Aug 23, 2021

For this rich loaf a melted stick of butter is poured over the batter, which is baked with the butter slowly moving to the bottom-and then, out of the oven, turned upside down so the butter goes back through the loaf. From top to bottom and then bottom to top, the loaf becomes permeated with butter all along the way.

The recipe is from Georgia where self-rising flour is widely used, as it is in most of the South. The loaf carries with it the fine fragrance of fresh oregano leaves. Barbara St. Amand grew the oregano in her Kennesaw, Georgia, garden and flew north with the recipe and the herb to bake test loaves in my kitchen.


1 medium (8 1/2″-x-4 1/2″) loaf pan, greased or Teflon


Preheat the oven to 350°F (175°C).

By Hand or Mixer:

Measure the flour, sugar, and salt into a mixing or mixer bowl. Stir to blend. Pour in the beer and add the oregano leaves. With a wooden spoon or a mixer flat beater, work the batter for a few moments to be certain all of the ingredients are thoroughly blended.

By Processor:

Attach the steel blade.

Place the flour, sugar, and salt in the work bowl. Pulse 2 times to mix the dry ingredients. With the machine running, pour in the beer and add the chopped oregano. Stop the machine when the ingredients are blended.


Pour or spoon the batter into the prepared loaf pan. Pour the warm butter carefully over the top of the batter. It will not be absorbed into the batter until baking begins.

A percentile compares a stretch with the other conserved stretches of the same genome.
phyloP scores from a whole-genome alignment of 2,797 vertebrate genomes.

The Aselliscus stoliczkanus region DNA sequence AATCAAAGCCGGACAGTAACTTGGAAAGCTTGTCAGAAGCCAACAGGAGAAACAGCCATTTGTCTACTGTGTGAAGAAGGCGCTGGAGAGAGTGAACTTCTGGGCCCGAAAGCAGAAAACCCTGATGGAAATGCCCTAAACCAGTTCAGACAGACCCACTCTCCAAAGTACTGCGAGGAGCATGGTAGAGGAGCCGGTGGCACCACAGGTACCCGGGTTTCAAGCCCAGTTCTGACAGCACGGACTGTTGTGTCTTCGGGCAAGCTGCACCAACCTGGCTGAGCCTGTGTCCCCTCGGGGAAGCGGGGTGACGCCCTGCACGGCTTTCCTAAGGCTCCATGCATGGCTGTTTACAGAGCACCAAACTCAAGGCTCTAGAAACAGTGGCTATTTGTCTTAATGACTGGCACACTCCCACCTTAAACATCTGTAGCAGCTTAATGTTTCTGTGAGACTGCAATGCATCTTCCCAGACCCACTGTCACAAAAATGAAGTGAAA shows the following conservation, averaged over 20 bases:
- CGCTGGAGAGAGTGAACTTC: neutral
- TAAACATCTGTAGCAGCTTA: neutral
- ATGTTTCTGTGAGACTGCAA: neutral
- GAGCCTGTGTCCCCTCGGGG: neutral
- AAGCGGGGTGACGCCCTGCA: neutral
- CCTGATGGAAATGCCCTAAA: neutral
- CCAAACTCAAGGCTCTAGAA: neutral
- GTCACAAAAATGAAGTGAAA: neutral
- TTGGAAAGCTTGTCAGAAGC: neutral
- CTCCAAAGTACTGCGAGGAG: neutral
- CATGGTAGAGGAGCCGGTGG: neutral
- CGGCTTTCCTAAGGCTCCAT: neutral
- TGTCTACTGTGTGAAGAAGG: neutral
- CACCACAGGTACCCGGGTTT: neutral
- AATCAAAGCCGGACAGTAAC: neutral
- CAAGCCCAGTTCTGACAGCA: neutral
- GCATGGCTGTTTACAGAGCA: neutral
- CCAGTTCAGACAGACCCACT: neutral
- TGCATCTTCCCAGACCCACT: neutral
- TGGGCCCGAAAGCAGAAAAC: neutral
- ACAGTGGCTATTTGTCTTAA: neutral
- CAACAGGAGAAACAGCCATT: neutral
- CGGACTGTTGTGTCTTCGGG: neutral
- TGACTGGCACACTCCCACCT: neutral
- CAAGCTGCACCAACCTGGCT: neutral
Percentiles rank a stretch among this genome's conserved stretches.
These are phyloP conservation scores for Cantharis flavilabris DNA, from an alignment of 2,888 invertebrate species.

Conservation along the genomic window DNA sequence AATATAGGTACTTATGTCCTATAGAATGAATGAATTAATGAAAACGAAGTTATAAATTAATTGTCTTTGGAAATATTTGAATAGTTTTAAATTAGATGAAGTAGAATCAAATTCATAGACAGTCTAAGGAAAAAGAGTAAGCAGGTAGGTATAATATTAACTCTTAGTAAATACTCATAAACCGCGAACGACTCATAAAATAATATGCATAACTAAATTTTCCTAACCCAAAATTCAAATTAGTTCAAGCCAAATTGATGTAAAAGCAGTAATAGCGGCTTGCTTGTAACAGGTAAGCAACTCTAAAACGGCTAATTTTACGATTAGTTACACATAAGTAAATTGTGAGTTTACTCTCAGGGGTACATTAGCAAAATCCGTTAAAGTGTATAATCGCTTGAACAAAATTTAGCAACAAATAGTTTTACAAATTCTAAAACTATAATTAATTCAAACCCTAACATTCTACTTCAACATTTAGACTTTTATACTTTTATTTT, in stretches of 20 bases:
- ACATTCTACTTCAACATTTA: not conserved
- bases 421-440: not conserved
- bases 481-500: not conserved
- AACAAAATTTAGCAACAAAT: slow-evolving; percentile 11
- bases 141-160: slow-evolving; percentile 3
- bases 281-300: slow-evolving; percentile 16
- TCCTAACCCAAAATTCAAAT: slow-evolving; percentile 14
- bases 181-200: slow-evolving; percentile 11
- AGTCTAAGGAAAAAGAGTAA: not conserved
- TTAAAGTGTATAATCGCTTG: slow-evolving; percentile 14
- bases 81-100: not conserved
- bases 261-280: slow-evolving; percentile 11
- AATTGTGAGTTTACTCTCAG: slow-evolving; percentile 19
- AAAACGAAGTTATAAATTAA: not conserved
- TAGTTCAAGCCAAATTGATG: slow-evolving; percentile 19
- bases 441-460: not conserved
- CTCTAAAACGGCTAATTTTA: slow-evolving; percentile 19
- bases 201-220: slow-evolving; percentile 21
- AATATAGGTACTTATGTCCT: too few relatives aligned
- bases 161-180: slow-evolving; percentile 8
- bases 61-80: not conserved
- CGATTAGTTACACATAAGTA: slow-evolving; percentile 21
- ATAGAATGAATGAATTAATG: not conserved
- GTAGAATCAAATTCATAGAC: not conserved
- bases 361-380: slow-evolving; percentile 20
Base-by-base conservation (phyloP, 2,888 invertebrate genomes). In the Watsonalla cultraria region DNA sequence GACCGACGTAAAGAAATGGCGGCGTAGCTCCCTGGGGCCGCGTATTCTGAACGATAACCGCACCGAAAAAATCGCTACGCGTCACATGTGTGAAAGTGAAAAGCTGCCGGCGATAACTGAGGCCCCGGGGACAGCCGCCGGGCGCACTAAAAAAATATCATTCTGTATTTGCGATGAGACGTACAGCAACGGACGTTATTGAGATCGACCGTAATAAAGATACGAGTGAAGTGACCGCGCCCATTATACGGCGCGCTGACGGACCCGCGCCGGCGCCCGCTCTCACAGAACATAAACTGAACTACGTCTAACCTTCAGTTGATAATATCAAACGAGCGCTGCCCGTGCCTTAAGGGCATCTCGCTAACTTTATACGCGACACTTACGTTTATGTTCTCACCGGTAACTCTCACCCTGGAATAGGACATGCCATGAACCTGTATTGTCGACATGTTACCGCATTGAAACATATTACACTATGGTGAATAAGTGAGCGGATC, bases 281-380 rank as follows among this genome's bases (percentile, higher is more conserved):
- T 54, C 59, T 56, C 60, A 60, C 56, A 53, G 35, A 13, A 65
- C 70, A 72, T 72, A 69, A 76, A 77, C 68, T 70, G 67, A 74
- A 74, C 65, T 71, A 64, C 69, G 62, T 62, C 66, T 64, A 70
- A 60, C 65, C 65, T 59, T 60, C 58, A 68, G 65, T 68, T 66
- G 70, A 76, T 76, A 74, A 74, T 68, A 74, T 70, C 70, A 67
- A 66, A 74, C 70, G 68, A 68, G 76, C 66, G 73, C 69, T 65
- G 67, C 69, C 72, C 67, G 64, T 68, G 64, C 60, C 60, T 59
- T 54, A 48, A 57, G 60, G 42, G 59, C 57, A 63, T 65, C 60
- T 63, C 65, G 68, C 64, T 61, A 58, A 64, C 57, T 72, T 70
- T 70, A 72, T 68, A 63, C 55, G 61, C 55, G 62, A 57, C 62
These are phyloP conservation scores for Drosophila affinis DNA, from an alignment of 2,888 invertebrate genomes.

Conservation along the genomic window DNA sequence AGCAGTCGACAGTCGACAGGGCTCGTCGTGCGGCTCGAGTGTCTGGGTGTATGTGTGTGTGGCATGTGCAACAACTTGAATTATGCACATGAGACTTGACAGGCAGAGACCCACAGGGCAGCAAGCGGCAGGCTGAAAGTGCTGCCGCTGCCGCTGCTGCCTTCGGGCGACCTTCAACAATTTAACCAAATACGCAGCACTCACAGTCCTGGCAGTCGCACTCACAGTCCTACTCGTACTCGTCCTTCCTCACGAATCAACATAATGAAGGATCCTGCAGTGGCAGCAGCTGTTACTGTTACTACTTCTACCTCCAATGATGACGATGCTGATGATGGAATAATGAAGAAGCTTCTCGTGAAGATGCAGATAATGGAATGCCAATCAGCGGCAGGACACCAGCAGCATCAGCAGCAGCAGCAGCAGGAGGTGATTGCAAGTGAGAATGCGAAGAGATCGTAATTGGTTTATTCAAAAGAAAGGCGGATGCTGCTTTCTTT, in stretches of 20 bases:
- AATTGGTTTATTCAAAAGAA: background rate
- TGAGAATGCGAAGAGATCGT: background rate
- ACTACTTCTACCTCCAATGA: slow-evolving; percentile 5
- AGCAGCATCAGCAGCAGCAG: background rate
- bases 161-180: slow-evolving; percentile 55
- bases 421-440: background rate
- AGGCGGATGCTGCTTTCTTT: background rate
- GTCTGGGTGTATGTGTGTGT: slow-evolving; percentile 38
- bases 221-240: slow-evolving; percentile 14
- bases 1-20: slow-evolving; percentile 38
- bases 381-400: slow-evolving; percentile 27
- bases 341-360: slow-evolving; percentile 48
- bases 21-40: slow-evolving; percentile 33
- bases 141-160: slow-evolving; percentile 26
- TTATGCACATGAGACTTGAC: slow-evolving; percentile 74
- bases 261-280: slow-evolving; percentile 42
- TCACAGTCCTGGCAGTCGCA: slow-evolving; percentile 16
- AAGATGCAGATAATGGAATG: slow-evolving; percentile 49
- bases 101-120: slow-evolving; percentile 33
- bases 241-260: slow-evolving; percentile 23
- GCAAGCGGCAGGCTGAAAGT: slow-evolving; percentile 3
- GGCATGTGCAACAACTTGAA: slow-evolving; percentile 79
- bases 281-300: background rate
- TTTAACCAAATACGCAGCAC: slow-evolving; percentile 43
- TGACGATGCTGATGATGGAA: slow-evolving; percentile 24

Bake the loaf for 45 to 50 minutes, or until golden brown. Test with a toothpick or a metal skewer to determine if it is done. Inserted into the heart of the loaf, it will come out dry and clean.

(If using a convection oven, reduce heat 50°F (28°C)).

Final Step:

Remove the pan from the oven but don’t turn out the loaf for 15 minutes and until somewhat cooled.

Hold a baking rack against the top of the loaf and quickly but carefully turn upside down so the top of the loaf is on the bottom. Put it aside to cool – and to allow the butter to drift back into the loaf.

Fingers may get buttery when a slice is eaten out of hand, but it’s a small price to pay for something so rich, so good.

Note: If self-rising flour is not at hand, substitute an equal amount of all-purpose flour plus 1 tablespoon baking powder and an additional 1/2 teaspoon salt.

Written by Ginger Cook